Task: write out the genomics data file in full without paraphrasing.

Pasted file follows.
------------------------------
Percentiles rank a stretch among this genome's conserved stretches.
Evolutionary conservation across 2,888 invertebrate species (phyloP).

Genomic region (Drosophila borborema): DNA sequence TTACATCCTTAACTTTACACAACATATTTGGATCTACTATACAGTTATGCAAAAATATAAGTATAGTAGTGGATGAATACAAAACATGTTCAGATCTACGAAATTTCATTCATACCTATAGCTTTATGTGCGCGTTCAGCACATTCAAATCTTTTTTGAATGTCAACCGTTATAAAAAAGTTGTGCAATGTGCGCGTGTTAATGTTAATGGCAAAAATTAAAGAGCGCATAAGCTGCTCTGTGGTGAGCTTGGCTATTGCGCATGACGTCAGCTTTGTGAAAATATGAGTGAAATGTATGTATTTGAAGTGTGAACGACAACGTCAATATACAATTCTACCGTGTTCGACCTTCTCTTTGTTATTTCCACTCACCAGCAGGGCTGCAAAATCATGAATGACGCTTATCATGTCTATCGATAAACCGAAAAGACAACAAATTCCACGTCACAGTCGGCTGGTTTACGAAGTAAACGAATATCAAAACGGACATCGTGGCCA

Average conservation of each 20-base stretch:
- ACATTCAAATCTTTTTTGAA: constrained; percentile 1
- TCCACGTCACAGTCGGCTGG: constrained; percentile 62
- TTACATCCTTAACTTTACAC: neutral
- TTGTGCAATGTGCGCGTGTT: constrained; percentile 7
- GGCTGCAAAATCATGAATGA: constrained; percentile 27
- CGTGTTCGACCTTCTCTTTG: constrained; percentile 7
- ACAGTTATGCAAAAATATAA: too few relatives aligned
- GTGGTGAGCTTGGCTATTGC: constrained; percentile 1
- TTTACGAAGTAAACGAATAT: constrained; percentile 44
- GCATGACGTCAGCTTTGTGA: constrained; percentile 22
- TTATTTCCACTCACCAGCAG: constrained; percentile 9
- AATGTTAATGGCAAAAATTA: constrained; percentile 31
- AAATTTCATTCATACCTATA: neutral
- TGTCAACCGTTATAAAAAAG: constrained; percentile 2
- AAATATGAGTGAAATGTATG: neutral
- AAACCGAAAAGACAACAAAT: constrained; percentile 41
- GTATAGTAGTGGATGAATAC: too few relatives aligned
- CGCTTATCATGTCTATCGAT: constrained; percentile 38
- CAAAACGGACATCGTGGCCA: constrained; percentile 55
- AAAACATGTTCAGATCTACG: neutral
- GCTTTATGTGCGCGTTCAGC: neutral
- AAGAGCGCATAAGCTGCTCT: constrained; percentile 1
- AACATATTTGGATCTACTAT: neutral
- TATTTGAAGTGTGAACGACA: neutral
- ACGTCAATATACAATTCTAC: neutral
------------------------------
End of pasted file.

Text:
Percentiles rank a stretch among this genome's conserved stretches.
Evolutionary conservation across 2,888 invertebrate species (phyloP).

Genomic region (Drosophila borborema): DNA sequence TTACATCCTTAACTTTACACAACATATTTGGATCTACTATACAGTTATGCAAAAATATAAGTATAGTAGTGGATGAATACAAAACATGTTCAGATCTACGAAATTTCATTCATACCTATAGCTTTATGTGCGCGTTCAGCACATTCAAATCTTTTTTGAATGTCAACCGTTATAAAAAAGTTGTGCAATGTGCGCGTGTTAATGTTAATGGCAAAAATTAAAGAGCGCATAAGCTGCTCTGTGGTGAGCTTGGCTATTGCGCATGACGTCAGCTTTGTGAAAATATGAGTGAAATGTATGTATTTGAAGTGTGAACGACAACGTCAATATACAATTCTACCGTGTTCGACCTTCTCTTTGTTATTTCCACTCACCAGCAGGGCTGCAAAATCATGAATGACGCTTATCATGTCTATCGATAAACCGAAAAGACAACAAATTCCACGTCACAGTCGGCTGGTTTACGAAGTAAACGAATATCAAAACGGACATCGTGGCCA

Average conservation of each 20-base stretch:
- ACATTCAAATCTTTTTTGAA: constrained; percentile 1
- TCCACGTCACAGTCGGCTGG: constrained; percentile 62
- TTACATCCTTAACTTTACAC: neutral
- TTGTGCAATGTGCGCGTGTT: constrained; percentile 7
- GGCTGCAAAATCATGAATGA: constrained; percentile 27
- CGTGTTCGACCTTCTCTTTG: constrained; percentile 7
- ACAGTTATGCAAAAATATAA: too few relatives aligned
- GTGGTGAGCTTGGCTATTGC: constrained; percentile 1
- TTTACGAAGTAAACGAATAT: constrained; percentile 44
- GCATGACGTCAGCTTTGTGA: constrained; percentile 22
- TTATTTCCACTCACCAGCAG: constrained; percentile 9
- AATGTTAATGGCAAAAATTA: constrained; percentile 31
- AAATTTCATTCATACCTATA: neutral
- TGTCAACCGTTATAAAAAAG: constrained; percentile 2
- AAATATGAGTGAAATGTATG: neutral
- AAACCGAAAAGACAACAAAT: constrained; percentile 41
- GTATAGTAGTGGATGAATAC: too few relatives aligned
- CGCTTATCATGTCTATCGAT: constrained; percentile 38
- CAAAACGGACATCGTGGCCA: constrained; percentile 55
- AAAACATGTTCAGATCTACG: neutral
- GCTTTATGTGCGCGTTCAGC: neutral
- AAGAGCGCATAAGCTGCTCT: constrained; percentile 1
- AACATATTTGGATCTACTAT: neutral
- TATTTGAAGTGTGAACGACA: neutral
- ACGTCAATATACAATTCTAC: neutral